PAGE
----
Thursday, March 08, 2007

Smokeless Tobacco, Gulf Ways and Nasty Item

Smokeless Tobacco

Smokers are now discriminated against in a lot of countries as smoke free environments are being created all around the globe. You no longer have smoking flights and ashtrays in elbow rests are now mostly decorative. Some airports have smoking areas still but these will be gone before long. A nicotine addict like myself who cannot quit can satisfy their cravings by taking a cigarette, tearing it up and emptying the tobacco into the palm of their hand. I then roll the tobacco into a small ‘plug’ and insert it between my lower lip and the row of teeth facing it. After it lies there for about a minute, the nicotine will quickly get into my blood and take the edge of the urge. It works for me. However, if I swallow some of the tobacco juice, it gives me hiccups. Sometimes, I would even take a cigar, tear off a small piece and make a plug out of it. I did get some side effects like blood rushes, nervous twitches, etc. so if you decide to do it, do so at your own risk.

Anti-smoking campaigns everywhere have probably boosted sales of snuff and chewing tobacco to unprecedented heights, mostly in the US. Snuff there is now getting to be quite expensive- some $7 a can. One can buy cheaper snuff at Dubai Duty Free for a bit over a dollar a can. In some other parts of the world, it cannot be obtained as easily, though. Australians do not seem to be familiar with it. Latin Americans and most Europeans (except Scandinavians) have not taken up the habit, either. If one becomes an inveterate dipper, the only way to obtain snuff would be over the Internet. Some companies, most notably the ones located in Scandinavia will ship it to you to the ends of the world. The call it “Snus” there.

Many Gulf Arabs, Indians, Pakistanis, Sudanese as well as Central Asians make their own snuff and chewing tobacco which is dirt cheap but it takes getting used to if you decide to dip it. The taste is bitter and some add lye to it so that it would irritate your gums and allow nicotine to penetrate your blood more quickly. Sudanese tumbak is particularly strong and it will make you stagger, and your glands will salivate in abundant spurts causing you to spit out brown good every two minutes. This is not something that squeamish or untrained people should try without proper adult supervision.

Nicorette gum to me seems to be a better alternative, although quitting the nicotine habit altogether would be the ideal option.

The Gulf Ways

In Oman I have seen something very curious- sloping street curbs. They look just like regular curbs but are at a 25 degree or lover angle and you can drive over them and roll into a parking lot without damaging your tires. The street is still there and so is the sidewalk but one does not need to look for an entrance into a parking area. Just drive straight into it. How wise, and how considerate!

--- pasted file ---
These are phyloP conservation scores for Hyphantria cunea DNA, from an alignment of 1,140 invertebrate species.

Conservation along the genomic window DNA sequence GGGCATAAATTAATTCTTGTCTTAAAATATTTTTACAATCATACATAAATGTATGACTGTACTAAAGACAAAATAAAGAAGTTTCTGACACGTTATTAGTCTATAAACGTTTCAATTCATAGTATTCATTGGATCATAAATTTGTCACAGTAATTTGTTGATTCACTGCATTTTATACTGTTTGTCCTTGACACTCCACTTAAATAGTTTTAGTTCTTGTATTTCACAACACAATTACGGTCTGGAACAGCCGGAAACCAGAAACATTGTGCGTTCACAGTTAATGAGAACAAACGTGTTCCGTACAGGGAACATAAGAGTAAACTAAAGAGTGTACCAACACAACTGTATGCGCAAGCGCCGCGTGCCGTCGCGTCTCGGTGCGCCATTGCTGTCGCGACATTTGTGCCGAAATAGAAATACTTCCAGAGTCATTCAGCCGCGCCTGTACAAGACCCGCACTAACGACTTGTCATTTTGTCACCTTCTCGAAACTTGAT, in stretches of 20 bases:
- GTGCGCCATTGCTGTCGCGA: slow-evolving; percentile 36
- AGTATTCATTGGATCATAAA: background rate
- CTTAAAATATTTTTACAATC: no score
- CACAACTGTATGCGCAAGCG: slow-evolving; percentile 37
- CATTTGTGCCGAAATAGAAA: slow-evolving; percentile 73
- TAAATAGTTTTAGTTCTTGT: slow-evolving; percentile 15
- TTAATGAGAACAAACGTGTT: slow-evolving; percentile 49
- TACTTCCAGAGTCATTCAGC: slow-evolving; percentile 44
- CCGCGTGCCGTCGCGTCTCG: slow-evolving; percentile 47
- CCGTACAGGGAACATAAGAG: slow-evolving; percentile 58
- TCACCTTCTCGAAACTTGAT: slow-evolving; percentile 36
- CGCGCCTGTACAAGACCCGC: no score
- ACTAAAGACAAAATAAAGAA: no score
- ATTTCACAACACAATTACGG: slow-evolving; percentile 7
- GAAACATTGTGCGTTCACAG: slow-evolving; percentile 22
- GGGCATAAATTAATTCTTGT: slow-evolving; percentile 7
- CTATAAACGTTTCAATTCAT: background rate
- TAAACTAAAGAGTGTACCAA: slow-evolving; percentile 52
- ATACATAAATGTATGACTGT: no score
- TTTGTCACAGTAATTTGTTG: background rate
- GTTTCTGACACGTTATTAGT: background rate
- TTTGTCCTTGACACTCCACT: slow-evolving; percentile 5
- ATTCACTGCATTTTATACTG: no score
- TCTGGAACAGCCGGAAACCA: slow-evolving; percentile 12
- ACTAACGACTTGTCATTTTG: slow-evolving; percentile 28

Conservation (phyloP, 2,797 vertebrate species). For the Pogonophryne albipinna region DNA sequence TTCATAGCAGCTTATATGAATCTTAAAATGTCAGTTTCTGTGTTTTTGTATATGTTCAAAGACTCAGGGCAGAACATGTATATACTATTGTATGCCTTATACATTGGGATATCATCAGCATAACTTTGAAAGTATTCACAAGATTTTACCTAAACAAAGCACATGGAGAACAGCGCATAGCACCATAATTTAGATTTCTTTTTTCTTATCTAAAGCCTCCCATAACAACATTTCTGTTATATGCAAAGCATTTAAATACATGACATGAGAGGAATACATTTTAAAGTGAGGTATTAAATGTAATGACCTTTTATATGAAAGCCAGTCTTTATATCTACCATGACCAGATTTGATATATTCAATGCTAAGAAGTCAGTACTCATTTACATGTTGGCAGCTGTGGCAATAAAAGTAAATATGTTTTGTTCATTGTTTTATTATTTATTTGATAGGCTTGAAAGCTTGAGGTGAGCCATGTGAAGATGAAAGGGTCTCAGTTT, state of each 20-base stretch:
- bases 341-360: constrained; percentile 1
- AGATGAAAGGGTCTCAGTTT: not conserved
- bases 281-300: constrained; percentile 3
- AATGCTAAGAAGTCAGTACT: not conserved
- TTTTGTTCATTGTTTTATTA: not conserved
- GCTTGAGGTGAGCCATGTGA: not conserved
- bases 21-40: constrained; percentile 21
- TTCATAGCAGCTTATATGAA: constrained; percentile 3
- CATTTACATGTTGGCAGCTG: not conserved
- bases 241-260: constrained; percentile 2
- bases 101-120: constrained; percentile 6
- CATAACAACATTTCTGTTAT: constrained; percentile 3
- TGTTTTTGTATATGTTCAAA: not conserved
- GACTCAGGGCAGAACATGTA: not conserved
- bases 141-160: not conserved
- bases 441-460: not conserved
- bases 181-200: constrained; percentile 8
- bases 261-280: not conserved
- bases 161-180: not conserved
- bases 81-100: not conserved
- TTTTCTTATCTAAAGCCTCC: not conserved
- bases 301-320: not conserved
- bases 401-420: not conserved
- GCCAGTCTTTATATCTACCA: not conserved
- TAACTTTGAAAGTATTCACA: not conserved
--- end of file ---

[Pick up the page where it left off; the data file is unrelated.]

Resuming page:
One inconvenience in the Arabian Gulf, though, is that highways, parkways and freeways often do not have that many places to make a U-turn, and you are forced to drive for many miles until you reach some roundabout and can now go back to where you came from. Sometimes, if you are on a divided street and simply need to go to a restaurant on the other side, it is often better to just park on your side and cross the street as the U-turn can be astronomically far.


One peril to keep in mind and it is a very serious danger indeed, is that, while driving at night, you run the risk of God forbid running over some Arab ladies wearing dark robes and covering their faces who thus cannot be easily seen. Also, many streets are unlit, and a lady in a black “cloak” can come out at any time. Even as you pull out of your car port, some neighbours may have a bunch of female visitors who will not be easily spotted in your rear view mirror. In daytime, it is no problem because the sun is usually so bright that they can be noticed immediately, but at night, they are a real and present danger. Be very careful when you back out and also, when driving on unlit streets, turn on your high beams. Better safe than sorry.


If you see many cars double- or triple parked in front of a bank, hotel or some restaurant it does not mean that all the parking spots in the area have been taken. Usually, just some 20 yards from there, you will see many vacant lots. People there prefer to amalgamate their cars in one area, and then to patiently wait until other drivers leave so that their car could now be safely “released”. To the locals, parking even a short distance from the place where they are going in a hurry and having to walk seems to be a bigger nuisance than having their cars blocked by rows upon rows of other vehicles which leave them waiting even longer until their drivers will climb into them and unblock their cars. As a westerner who does not mind a two minute walk, one usually has no parking problem at all.